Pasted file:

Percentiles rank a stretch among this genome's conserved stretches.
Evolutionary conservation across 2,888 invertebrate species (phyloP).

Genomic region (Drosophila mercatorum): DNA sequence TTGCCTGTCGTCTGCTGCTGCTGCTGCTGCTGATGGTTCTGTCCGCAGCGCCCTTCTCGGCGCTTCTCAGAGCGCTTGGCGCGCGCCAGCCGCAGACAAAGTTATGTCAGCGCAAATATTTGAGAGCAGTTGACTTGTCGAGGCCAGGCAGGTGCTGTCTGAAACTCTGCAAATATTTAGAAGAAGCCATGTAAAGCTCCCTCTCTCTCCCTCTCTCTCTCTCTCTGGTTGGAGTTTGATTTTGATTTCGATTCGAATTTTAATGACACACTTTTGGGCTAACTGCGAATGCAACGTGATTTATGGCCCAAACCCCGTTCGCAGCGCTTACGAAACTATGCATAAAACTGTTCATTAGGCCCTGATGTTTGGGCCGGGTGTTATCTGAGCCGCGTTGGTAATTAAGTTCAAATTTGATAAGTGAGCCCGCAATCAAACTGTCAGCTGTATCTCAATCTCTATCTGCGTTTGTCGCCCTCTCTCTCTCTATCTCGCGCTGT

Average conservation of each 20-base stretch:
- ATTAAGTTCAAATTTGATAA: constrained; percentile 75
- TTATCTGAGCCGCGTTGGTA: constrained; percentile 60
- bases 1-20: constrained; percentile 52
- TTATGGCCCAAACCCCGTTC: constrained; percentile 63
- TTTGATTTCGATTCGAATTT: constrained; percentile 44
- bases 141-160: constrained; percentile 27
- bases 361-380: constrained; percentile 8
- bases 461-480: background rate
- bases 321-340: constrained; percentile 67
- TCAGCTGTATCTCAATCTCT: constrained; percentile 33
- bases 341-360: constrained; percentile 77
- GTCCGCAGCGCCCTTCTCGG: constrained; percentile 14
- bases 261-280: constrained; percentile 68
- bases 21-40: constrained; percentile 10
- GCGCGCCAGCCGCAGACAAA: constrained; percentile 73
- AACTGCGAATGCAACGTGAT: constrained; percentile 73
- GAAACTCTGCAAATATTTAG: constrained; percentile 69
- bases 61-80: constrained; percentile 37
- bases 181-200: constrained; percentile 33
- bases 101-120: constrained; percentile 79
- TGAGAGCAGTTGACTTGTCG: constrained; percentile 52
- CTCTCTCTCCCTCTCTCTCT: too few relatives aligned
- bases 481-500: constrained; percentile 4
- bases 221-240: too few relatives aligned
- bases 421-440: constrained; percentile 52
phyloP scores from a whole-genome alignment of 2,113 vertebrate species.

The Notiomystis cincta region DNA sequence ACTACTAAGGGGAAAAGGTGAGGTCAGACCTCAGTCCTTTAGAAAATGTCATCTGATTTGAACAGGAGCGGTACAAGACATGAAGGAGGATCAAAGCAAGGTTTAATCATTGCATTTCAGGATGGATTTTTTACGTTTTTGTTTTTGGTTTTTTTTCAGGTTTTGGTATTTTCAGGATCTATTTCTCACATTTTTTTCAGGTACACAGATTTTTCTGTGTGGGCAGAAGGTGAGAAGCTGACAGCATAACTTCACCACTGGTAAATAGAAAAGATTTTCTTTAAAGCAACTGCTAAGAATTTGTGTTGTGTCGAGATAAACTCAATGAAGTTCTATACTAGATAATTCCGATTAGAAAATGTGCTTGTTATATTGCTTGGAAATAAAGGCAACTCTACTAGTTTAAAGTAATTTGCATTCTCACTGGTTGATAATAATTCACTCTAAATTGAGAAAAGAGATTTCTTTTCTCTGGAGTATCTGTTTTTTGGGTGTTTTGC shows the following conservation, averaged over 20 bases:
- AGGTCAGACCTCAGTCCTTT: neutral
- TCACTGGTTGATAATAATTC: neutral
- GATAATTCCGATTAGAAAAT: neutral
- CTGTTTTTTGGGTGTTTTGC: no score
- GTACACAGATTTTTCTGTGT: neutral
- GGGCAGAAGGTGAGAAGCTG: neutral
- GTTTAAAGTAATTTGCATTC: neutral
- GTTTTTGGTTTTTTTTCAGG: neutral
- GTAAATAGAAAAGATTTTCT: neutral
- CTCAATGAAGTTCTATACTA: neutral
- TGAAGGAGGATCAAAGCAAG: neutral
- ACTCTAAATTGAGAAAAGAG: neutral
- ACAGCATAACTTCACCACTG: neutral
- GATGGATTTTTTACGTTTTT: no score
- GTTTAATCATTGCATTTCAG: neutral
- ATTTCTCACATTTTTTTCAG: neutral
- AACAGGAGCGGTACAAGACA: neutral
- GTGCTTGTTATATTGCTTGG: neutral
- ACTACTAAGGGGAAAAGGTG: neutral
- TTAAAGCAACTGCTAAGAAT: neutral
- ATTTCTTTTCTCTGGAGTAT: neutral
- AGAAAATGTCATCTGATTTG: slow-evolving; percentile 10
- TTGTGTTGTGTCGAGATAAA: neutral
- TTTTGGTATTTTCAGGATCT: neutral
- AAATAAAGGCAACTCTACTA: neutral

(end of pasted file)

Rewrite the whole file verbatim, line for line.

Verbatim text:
Percentiles rank a stretch among this genome's conserved stretches.
Evolutionary conservation across 2,888 invertebrate species (phyloP).

Genomic region (Drosophila mercatorum): DNA sequence TTGCCTGTCGTCTGCTGCTGCTGCTGCTGCTGATGGTTCTGTCCGCAGCGCCCTTCTCGGCGCTTCTCAGAGCGCTTGGCGCGCGCCAGCCGCAGACAAAGTTATGTCAGCGCAAATATTTGAGAGCAGTTGACTTGTCGAGGCCAGGCAGGTGCTGTCTGAAACTCTGCAAATATTTAGAAGAAGCCATGTAAAGCTCCCTCTCTCTCCCTCTCTCTCTCTCTCTGGTTGGAGTTTGATTTTGATTTCGATTCGAATTTTAATGACACACTTTTGGGCTAACTGCGAATGCAACGTGATTTATGGCCCAAACCCCGTTCGCAGCGCTTACGAAACTATGCATAAAACTGTTCATTAGGCCCTGATGTTTGGGCCGGGTGTTATCTGAGCCGCGTTGGTAATTAAGTTCAAATTTGATAAGTGAGCCCGCAATCAAACTGTCAGCTGTATCTCAATCTCTATCTGCGTTTGTCGCCCTCTCTCTCTCTATCTCGCGCTGT

Average conservation of each 20-base stretch:
- ATTAAGTTCAAATTTGATAA: constrained; percentile 75
- TTATCTGAGCCGCGTTGGTA: constrained; percentile 60
- bases 1-20: constrained; percentile 52
- TTATGGCCCAAACCCCGTTC: constrained; percentile 63
- TTTGATTTCGATTCGAATTT: constrained; percentile 44
- bases 141-160: constrained; percentile 27
- bases 361-380: constrained; percentile 8
- bases 461-480: background rate
- bases 321-340: constrained; percentile 67
- TCAGCTGTATCTCAATCTCT: constrained; percentile 33
- bases 341-360: constrained; percentile 77
- GTCCGCAGCGCCCTTCTCGG: constrained; percentile 14
- bases 261-280: constrained; percentile 68
- bases 21-40: constrained; percentile 10
- GCGCGCCAGCCGCAGACAAA: constrained; percentile 73
- AACTGCGAATGCAACGTGAT: constrained; percentile 73
- GAAACTCTGCAAATATTTAG: constrained; percentile 69
- bases 61-80: constrained; percentile 37
- bases 181-200: constrained; percentile 33
- bases 101-120: constrained; percentile 79
- TGAGAGCAGTTGACTTGTCG: constrained; percentile 52
- CTCTCTCTCCCTCTCTCTCT: too few relatives aligned
- bases 481-500: constrained; percentile 4
- bases 221-240: too few relatives aligned
- bases 421-440: constrained; percentile 52
phyloP scores from a whole-genome alignment of 2,113 vertebrate species.

The Notiomystis cincta region DNA sequence ACTACTAAGGGGAAAAGGTGAGGTCAGACCTCAGTCCTTTAGAAAATGTCATCTGATTTGAACAGGAGCGGTACAAGACATGAAGGAGGATCAAAGCAAGGTTTAATCATTGCATTTCAGGATGGATTTTTTACGTTTTTGTTTTTGGTTTTTTTTCAGGTTTTGGTATTTTCAGGATCTATTTCTCACATTTTTTTCAGGTACACAGATTTTTCTGTGTGGGCAGAAGGTGAGAAGCTGACAGCATAACTTCACCACTGGTAAATAGAAAAGATTTTCTTTAAAGCAACTGCTAAGAATTTGTGTTGTGTCGAGATAAACTCAATGAAGTTCTATACTAGATAATTCCGATTAGAAAATGTGCTTGTTATATTGCTTGGAAATAAAGGCAACTCTACTAGTTTAAAGTAATTTGCATTCTCACTGGTTGATAATAATTCACTCTAAATTGAGAAAAGAGATTTCTTTTCTCTGGAGTATCTGTTTTTTGGGTGTTTTGC shows the following conservation, averaged over 20 bases:
- AGGTCAGACCTCAGTCCTTT: neutral
- TCACTGGTTGATAATAATTC: neutral
- GATAATTCCGATTAGAAAAT: neutral
- CTGTTTTTTGGGTGTTTTGC: no score
- GTACACAGATTTTTCTGTGT: neutral
- GGGCAGAAGGTGAGAAGCTG: neutral
- GTTTAAAGTAATTTGCATTC: neutral
- GTTTTTGGTTTTTTTTCAGG: neutral
- GTAAATAGAAAAGATTTTCT: neutral
- CTCAATGAAGTTCTATACTA: neutral
- TGAAGGAGGATCAAAGCAAG: neutral
- ACTCTAAATTGAGAAAAGAG: neutral
- ACAGCATAACTTCACCACTG: neutral
- GATGGATTTTTTACGTTTTT: no score
- GTTTAATCATTGCATTTCAG: neutral
- ATTTCTCACATTTTTTTCAG: neutral
- AACAGGAGCGGTACAAGACA: neutral
- GTGCTTGTTATATTGCTTGG: neutral
- ACTACTAAGGGGAAAAGGTG: neutral
- TTAAAGCAACTGCTAAGAAT: neutral
- ATTTCTTTTCTCTGGAGTAT: neutral
- AGAAAATGTCATCTGATTTG: slow-evolving; percentile 10
- TTGTGTTGTGTCGAGATAAA: neutral
- TTTTGGTATTTTCAGGATCT: neutral
- AAATAAAGGCAACTCTACTA: neutral